New Doctors treating people with HIV have faced a tough decision. Should patients begin drug therapy before AIDS symptoms appear, and put up with the inconvenience and potential side effects? Or is it better to wait until their CD4+ T cell count – a key barometer of the immune system’s health –drops below a certain level, even though that means a greater risk of transmitting the virus to a partner?
This summer an answer finally emerged. The international START (Strategic Timing of AntiRetroviral Treatment) study, the first large, randomized and controlled clinical trial of the issue, showed the benefits of early treatment so clearly that the trial was halted prematurely so the volunteers receiving deferred treatment could begin therapy.
“Early treatment was effective everywhere in the world,” says James Neaton, a University of Minnesota biostatistics professor and principal investigator for INSIGHT (International Network for Strategic Initiatives in Global HIV Trials), which designed and conducted the trial. “We had more than a thousand people enrolled from sub-Saharan Africa, and a total of 4,685 people from 35 countries.”
U.S. guidelines had already recommended treatment for all patients with HIV, but with the START results, physicians now have the backing of solid research when they ask symptom-free people to begin drug therapy.
“… [E]arly therapy conveys a double benefit, not only improving the health of individuals but … lowering their viral load, reducing the risk they will transmit HIV to others,” said Anthony Fauci, director of the National Institute of Allergy and Infectious Disease (NIAID) – part of the National Institutes of Health and the study’s prime funder – in a news release. The results were first announced in late May, and the study appears online in the August 27, 2015 issue of the New England Journal of Medicine.
The University of Minnesota acted as regulatory sponsor for the trial, as well as its statistical and data management center.
START began in 2009 and enrolled HIV-infected volunteers ages 18 and older. At the outset, all had blood CD4+ levels above 500 cells per cubic milliliter and had not begun antiretroviral therapy. Study participants were randomly assigned to either begin drug therapy immediately, or defer treatment until their CD4+ level dropped to 350 cells per cubic milliliter or an AIDS-related or other event, such as pregnancy, prompted therapy to begin. The participants were followed for an average of three years.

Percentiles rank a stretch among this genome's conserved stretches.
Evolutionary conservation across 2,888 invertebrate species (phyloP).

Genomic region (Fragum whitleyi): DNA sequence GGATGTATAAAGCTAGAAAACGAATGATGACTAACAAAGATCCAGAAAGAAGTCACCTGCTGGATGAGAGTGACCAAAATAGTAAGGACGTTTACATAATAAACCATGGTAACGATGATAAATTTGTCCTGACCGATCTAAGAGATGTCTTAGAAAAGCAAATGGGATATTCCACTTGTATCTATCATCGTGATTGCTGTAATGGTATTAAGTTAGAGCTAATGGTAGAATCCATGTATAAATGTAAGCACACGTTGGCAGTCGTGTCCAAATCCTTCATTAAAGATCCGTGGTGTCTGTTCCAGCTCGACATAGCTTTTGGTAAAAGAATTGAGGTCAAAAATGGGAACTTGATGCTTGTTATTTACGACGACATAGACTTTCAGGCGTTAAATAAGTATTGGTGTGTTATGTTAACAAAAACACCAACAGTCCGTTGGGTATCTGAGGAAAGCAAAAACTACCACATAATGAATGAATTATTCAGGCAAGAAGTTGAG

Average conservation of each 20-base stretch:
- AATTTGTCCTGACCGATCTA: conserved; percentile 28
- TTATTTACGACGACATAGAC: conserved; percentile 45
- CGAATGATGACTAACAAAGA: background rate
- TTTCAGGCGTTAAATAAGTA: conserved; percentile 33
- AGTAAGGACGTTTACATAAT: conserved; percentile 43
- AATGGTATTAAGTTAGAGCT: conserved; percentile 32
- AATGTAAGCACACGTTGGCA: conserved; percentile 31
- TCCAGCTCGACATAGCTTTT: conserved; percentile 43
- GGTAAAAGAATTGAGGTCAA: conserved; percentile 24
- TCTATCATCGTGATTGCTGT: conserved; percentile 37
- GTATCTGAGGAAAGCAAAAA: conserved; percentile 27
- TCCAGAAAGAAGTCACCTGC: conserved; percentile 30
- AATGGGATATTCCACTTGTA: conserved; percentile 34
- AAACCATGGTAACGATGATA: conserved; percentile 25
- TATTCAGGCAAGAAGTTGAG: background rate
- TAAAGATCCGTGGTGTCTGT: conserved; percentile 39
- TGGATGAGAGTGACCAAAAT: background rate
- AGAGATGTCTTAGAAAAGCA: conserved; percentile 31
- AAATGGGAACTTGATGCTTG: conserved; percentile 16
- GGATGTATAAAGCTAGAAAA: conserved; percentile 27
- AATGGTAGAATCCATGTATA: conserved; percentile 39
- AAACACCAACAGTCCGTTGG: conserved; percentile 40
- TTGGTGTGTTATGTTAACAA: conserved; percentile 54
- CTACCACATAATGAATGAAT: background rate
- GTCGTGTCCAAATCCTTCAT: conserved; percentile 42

When the study was halted, “we had a composite endpoint for AIDS and nonAIDS-related events – they dropped by 57 percent,” says Neaton. “The actual numbers were 42 versus 96 in the treated and deferred-treatment groups, respectively.” Early treatment had a larger impact on AIDS-related events. “They dropped by 72 percent, while nonAIDS events dropped 39 percent.”
A sub-study of one nonAIDS event – heart disease – presented a different result. At Hennepin County Medical Center, Jason Baker, M.D. ran the sub-study, which followed 332 participants across 10 countries and 17 sites, including HCMC, where more than 20 volunteers were enrolled. Baker, an associate professor of medicine and infectious disease specialist at the U of M, studied the effects of early therapy on blood vessel function, since vessel dysfunction precedes heart disease. This has become a big problem with HIV, he says, but it wasn’t known if drug therapy would help or hurt.
“One hypothesis is that with HIV infection, the immune system is more activated and causes inflammation in coronary arteries, yielding faster, earlier atherosclerotic disease,” Baker explains. “Starting HIV treatment might then reduce the risk for heart disease, given that it improves, though does not fully correct, these immune abnormalities. Another hypothesis is that these same HIV medicines can cause faster progression of heart disease by raising blood lipids like cholesterol.
“So the question has been, do we start HIV treatment early to treat the virus and help inflammation, with the hope of reducing the risk for heart disease, despite the potential toxicity associated with HIV medicines?”
But in terms of vessel function, the effect of early treatment turned out to be flat.
“At least in patients with preserved immune function and early in the course of [HIV] disease, there was no effect of HIV treatment on vascular measures of heart disease risk,” says Baker, who stresses that this result also means no harm.
He points out that even though treatment showed no benefit for heart disease, the result has one important implication. Fortified with this knowledge, physicians can now speak with more clarity when discussing the implications for heart disease risk, a better situation for patients considering starting HIV treatment.
All patients in START will be recommended to go into therapy and will be followed until the end of 2016. But can this become reality for every HIV-positive person in the world, especially when so many live in isolated or poverty-stricken areas?
“There are enough drugs to do this,” says Neaton. “The question is about having the infrastructure to deliver them, and also the cost. … I think policy-makers will look for ways to get everybody on treatment because it allows them to live longer and reduce the risk of transmission. All over the world, people are noticing this study and reacting.”